Australian Tropical Rainforest Plants banner
  • Species information
  • About
  • Resources
  • Home
banner
ABCDEFGHIJKLMNOPQRSTUVWXYZ

Parsonsia straminea

Family

Apocynaceae

Botanical Name

Parsonsia straminea (R.Br.) F.Muell.

Mueller, F.J.H. von (1863) The Plants Indigenous to the Colony of Victoria 2: t. 58. Type: ?.

Synonyms

Lyonsia straminea R.Br., Prodromus Florae Novae Hollandiae: 466(1810), Type: Hunters & Williams Rivers, NSW Oct.- Nov. 1804, R. Brown, fide J. Britten, J. Bot. 14: 235 - 236 (1907). Holo: BM; iso: CANB, MEL. Lyonsia reticulata F.Muell., Essay on the plants collected by E. Fitzalan during Leiut. Smith's Expedition to the Estuary of the Burdekin ...: 16(1860), Type: Moreton Bay, F. Mueller; Hastings River, H. Beckler; Clarence River, H. Beckler; Parsonsia straminea var. glabrata Pichon, Notulae Systematicae, Paris 14:: 13(1950), Type: Queensland, Rockingham Bay, J. Dallachy; holo: P; iso: MEL..

Common name

Silkpod, Milky; Silkpod, Green-leaved; Silkpod, Common; Common Silkpod; Monkey Rope

Stem

Vine stem diameters to 9 cm recorded. Bark exudate pale watery brown or honey-coloured. When stem transverse sections are viewed with a lens, straight or slightly curved, tangentially elongated segments can be seen included in the wood. Sometimes these segments are reddish in colour.

Leaves

Leaf blades much paler on the underside, rather thick and leathery, about 9-16.5 x 3-8.5 cm, petioles about 1.5-2.5 cm long. Lateral veins forming loops inside the blade margin. Stems and petioles produce a honey-coloured exudate. Scars on the twigs look very much like stipular scars but stipules are not present even on young shoots. However, small peg-like glands may be visible on the twigs between the petiole bases.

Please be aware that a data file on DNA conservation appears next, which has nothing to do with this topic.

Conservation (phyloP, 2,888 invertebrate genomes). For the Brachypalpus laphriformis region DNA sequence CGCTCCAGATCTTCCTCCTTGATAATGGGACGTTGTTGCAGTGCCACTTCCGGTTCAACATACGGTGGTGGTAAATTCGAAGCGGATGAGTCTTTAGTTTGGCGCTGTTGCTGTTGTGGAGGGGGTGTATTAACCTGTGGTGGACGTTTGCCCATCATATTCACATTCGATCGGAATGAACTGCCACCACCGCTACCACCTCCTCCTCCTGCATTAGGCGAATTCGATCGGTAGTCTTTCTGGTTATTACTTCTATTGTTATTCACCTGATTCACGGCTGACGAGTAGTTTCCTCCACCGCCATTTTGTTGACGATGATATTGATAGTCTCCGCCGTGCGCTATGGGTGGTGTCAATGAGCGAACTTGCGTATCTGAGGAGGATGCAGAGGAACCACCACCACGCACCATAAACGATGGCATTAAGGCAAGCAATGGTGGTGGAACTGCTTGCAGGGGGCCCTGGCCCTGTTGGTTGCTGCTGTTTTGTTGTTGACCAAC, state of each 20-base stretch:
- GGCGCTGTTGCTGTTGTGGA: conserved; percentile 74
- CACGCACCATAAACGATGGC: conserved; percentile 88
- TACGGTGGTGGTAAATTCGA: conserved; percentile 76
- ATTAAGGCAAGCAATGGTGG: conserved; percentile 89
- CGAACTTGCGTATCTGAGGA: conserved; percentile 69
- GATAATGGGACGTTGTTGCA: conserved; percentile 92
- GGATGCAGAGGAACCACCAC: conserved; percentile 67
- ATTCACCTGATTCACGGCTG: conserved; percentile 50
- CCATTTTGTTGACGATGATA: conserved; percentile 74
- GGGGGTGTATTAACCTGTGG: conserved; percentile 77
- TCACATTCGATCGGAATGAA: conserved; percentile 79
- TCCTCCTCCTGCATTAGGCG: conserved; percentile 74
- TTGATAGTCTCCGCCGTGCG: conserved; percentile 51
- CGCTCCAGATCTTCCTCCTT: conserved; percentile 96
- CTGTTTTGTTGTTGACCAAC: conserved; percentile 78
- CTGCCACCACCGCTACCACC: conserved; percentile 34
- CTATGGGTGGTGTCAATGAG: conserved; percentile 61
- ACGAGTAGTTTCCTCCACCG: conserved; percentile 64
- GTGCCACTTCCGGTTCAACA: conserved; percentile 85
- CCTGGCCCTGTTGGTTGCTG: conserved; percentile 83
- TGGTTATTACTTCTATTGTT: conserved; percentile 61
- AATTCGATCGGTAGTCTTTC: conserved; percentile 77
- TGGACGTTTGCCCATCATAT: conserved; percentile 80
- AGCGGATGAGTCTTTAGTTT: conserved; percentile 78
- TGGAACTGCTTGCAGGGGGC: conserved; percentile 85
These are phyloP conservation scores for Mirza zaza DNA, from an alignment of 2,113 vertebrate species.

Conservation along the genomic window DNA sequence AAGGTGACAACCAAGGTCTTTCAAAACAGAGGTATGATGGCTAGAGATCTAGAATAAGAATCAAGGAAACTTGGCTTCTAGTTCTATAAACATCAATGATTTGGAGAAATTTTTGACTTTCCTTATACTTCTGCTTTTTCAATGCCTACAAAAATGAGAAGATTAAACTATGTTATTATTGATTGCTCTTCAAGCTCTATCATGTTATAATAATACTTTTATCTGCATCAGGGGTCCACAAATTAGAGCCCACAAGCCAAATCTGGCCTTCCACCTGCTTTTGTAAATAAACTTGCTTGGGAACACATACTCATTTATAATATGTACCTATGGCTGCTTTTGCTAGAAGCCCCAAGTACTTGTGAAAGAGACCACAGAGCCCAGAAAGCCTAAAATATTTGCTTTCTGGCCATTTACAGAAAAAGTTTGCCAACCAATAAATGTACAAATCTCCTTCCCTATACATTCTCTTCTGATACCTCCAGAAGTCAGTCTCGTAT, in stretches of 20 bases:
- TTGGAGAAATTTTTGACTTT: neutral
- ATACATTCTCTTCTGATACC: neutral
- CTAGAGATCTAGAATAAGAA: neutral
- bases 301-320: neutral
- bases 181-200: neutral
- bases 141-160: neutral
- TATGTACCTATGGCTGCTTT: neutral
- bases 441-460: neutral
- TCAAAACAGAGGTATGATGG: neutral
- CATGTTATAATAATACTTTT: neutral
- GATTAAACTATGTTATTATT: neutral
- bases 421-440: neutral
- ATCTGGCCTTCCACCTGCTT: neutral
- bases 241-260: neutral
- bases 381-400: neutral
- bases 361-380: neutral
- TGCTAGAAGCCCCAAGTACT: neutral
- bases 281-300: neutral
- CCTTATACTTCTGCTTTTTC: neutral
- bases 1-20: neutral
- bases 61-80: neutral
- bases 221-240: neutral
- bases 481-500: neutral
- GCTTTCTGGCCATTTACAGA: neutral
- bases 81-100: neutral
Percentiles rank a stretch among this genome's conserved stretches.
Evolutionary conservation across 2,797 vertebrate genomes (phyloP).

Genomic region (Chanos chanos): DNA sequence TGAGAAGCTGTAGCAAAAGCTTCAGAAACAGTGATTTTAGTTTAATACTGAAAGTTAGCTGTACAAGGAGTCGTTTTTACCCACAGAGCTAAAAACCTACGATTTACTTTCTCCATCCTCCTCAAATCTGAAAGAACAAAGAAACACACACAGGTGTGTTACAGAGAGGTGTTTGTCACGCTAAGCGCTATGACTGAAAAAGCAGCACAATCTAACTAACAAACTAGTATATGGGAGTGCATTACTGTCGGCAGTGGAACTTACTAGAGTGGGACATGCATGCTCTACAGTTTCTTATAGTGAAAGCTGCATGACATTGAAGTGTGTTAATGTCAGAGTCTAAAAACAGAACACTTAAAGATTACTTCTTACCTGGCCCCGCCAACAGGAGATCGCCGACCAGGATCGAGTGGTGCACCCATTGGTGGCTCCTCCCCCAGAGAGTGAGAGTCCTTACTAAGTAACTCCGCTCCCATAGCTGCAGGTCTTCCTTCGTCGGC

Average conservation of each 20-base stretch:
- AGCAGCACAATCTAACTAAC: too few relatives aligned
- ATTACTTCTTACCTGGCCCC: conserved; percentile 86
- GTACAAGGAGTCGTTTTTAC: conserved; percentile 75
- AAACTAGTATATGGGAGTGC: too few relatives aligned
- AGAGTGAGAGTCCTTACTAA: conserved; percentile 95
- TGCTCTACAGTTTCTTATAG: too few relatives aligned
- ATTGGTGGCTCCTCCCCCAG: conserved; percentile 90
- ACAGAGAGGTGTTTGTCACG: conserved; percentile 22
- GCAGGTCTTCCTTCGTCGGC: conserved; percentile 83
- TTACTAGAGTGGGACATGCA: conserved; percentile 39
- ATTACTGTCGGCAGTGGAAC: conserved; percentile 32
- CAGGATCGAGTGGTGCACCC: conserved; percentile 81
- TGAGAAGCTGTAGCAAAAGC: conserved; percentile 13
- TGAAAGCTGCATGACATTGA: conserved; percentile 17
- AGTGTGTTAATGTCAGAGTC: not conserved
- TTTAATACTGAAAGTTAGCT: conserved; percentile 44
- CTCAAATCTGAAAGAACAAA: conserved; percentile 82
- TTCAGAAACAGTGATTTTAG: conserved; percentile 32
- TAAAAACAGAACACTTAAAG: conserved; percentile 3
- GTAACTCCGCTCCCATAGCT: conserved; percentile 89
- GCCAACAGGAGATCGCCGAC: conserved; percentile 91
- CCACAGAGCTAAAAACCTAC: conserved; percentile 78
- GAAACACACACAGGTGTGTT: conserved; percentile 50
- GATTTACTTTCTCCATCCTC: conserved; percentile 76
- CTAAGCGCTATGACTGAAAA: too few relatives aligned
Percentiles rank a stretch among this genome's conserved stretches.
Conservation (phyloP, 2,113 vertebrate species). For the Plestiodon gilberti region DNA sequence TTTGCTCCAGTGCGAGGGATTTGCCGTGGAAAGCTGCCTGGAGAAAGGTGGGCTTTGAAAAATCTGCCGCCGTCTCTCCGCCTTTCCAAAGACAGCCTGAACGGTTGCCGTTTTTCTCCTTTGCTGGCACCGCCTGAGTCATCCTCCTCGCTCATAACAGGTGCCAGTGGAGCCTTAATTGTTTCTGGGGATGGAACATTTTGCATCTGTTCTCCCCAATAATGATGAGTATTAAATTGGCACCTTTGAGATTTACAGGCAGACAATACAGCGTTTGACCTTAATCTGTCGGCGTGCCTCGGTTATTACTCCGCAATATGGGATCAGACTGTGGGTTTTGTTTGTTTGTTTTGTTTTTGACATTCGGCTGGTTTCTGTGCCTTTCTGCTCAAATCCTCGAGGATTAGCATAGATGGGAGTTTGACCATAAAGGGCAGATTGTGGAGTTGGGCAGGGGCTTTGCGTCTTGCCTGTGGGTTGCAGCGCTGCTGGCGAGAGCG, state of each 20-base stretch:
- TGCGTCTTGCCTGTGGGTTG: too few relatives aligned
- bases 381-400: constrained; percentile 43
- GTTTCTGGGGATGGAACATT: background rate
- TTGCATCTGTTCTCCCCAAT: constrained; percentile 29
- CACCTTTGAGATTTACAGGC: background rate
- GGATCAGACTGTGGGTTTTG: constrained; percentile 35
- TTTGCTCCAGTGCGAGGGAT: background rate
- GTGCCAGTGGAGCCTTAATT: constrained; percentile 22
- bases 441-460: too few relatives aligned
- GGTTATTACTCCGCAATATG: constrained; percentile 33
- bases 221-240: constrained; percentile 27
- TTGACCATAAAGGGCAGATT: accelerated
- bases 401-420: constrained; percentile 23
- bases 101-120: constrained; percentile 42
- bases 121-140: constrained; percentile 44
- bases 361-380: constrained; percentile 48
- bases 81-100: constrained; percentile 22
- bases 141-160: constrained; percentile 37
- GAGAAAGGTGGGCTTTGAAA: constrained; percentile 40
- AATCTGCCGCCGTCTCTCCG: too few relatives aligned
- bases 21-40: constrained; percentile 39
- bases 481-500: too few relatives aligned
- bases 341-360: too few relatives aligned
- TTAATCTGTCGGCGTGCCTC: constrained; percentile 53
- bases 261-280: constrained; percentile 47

Flowers

Inflorescence about 22 cm long. Flowers about 8 mm diam. on pedicels about 4 mm long. Calyx lobes about 3 mm long. Corolla tube about 2 mm long, hairy around the throat, lobes about 4-4.5 mm long, hairy towards the base. Anthers about 3.5 mm long, fused together to form a cone around the style and stigma. Anther locules dehiscing only near the apex, each locule ending in a tail at the base. Staminal filaments about 2 mm long. Pollen white. Ovary surrounded by a 5-lobed disk. Ovary green, about 1 mm long. Style about 2 mm long. Stigma green and sticky.

Fruit

Fruits about 11-27 x 1.5 cm. Seeds numerous, each about 10-15 mm long, with a plume of hairs attached at one end. Plumes about 25-50 mm long. Embryo about 8-9 mm long. Radicle shorter and narrower than the cotyledons.

Seedlings

Cotyledons ovate to elliptic, about 17-20 x 8-10 mm, underside purple in colour, petioles clothed in hairs. Both the upper and lower surfaces of the cotyledons clothed in papillose hairs but only along the midrib and lateral veins. First leaves shorter than the cotyledons. Leaf blades elliptic to elliptic-ovate, purplish below, both the upper and lowers surfaces clothed in short hairs.

Distribution and Ecology

Occurs in NEQ and southwards as far as south eastern New South Wales. Altitudinal range in CYP and NEQ from near sea level to 1200 m. Grows in a variety of types of rain forest on a variety of rocks. Also found on the margins of rain forest and eucalypt forest which is not burned very frequently.

Natural History

Field evidence suggests that this species may be poisonous to stock but the evidence is not conclusive. Everist (1974).

Food plant for the larval stages of the Cairns Hamadryad and Common Crow Butterflies. Sankowsky & Neilsen (2000).

Food plant for the larval stages of the Australian Crow Butterfly. Common & Waterhouse (1981).

CYP

X

NEQ

X

Vine

X

RFK Code

2022